Abstract: The "Working-Class Bank" That Never Was: Britain's Post Office in Financial Services, 1945-1975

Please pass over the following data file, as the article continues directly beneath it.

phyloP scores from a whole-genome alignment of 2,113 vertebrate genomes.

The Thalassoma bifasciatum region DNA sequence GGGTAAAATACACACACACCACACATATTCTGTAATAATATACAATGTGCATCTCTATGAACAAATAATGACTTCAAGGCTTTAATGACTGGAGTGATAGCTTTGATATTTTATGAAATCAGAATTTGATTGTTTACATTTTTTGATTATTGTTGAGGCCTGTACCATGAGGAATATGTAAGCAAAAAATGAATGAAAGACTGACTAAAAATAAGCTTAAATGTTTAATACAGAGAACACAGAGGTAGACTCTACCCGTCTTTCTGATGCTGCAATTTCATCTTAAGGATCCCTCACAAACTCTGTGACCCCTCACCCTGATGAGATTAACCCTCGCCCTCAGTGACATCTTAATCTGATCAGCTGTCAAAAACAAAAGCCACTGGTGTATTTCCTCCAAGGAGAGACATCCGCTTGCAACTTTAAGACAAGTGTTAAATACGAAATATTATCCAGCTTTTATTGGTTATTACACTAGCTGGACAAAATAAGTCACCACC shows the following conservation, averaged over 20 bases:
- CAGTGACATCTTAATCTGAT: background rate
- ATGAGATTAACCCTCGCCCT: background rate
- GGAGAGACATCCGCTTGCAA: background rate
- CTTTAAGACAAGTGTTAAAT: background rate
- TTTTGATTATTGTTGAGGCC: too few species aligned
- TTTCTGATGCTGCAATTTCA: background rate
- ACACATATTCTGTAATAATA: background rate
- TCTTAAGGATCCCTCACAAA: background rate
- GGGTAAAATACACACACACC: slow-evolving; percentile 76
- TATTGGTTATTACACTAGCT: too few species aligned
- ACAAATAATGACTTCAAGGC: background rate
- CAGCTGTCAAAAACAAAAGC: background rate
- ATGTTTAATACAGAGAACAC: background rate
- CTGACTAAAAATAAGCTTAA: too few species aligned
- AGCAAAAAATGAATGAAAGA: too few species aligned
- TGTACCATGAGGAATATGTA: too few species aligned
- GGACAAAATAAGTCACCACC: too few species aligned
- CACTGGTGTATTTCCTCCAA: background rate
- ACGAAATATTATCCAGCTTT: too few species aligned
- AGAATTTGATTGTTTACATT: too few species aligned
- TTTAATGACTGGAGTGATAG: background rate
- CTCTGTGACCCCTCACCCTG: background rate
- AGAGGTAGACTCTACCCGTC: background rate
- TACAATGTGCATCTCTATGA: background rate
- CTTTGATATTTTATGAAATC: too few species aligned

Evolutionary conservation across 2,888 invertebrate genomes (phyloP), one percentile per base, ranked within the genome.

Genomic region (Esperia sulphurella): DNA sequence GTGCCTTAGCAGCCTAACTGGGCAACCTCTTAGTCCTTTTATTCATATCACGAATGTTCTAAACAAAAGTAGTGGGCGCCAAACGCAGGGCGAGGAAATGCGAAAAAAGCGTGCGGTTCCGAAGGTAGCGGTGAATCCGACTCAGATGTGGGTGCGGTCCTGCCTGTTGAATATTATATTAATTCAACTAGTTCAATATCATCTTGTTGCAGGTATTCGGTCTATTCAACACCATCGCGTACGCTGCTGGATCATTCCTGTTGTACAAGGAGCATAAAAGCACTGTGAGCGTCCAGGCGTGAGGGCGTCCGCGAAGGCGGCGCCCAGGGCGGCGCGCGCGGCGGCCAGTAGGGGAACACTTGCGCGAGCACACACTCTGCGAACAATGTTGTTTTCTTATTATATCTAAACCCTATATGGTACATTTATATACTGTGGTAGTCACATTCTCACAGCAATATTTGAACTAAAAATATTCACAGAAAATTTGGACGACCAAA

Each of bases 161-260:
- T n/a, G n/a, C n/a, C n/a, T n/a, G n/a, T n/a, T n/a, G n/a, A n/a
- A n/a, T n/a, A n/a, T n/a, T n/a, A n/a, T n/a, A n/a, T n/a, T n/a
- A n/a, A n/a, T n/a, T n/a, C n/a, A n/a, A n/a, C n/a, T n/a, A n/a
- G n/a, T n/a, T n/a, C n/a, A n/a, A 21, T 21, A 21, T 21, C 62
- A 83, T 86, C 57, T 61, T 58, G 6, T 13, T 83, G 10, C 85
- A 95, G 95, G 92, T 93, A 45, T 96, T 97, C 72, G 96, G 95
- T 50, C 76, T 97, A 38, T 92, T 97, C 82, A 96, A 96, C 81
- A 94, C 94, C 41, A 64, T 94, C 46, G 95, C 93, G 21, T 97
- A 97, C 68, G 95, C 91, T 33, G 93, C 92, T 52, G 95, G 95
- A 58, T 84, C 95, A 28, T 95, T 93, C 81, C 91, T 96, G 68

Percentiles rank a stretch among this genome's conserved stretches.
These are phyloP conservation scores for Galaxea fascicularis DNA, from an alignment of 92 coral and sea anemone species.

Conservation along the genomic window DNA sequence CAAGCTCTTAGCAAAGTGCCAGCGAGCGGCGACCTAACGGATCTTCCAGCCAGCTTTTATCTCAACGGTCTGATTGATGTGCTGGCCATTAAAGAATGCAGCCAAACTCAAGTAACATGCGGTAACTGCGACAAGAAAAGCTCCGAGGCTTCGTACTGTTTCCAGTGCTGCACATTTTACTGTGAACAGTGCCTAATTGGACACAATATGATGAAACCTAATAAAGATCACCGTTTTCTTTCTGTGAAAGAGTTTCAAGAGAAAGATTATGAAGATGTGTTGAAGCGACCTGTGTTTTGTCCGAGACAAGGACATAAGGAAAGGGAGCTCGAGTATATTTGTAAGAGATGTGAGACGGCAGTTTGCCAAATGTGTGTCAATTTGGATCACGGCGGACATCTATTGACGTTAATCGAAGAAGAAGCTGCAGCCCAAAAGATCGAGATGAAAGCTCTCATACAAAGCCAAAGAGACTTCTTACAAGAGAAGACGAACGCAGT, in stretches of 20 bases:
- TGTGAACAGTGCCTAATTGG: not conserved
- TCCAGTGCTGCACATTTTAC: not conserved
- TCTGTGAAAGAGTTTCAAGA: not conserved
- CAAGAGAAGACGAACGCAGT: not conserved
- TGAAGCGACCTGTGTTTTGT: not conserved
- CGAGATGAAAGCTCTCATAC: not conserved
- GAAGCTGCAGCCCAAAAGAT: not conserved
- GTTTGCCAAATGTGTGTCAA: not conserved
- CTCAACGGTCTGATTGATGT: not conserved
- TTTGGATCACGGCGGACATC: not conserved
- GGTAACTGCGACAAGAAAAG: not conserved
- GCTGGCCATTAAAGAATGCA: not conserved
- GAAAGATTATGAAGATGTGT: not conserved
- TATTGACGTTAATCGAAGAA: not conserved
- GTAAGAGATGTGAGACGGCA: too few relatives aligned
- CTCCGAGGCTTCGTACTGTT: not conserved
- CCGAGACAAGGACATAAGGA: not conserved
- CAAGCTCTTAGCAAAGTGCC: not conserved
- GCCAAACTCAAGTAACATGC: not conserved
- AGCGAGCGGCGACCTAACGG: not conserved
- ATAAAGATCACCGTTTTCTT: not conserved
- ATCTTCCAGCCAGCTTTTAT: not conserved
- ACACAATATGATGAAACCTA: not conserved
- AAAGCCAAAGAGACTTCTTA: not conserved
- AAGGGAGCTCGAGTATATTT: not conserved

By the 1960s, in Britain's growing, mildly inflationary economy, with rising living standards and asset prices, affluence was visibly trickling down the social scale. But the majority of wage earners did not hold bank accounts. The large commercial banks, which dominated the country's payments system, were perceived as conservative and unadventurous institutions, the result of constraints on competition imposed by the rules of their "cartel" and government restrictions for monetary policy purposes. Britain's Post Office already had significant involvement in financial services through the long-established and conservatively run Post Office Savings Bank, which held a large share of the nation's savings. In 1968 the Post Office opened the technically advanced National Giro to provide a cashless money transfer system for retail and business customers as an alternative to the commercial banks' traditional check-clearing system. In this paper, we examine the Post Office's apparent failure to exploit the opportunity to create a single "working-class bank" from these two institutions. We conclude that its decision-making was influenced by its (mis-)understanding of the market for basic retail banking services and institutional, technological, and political obstacles.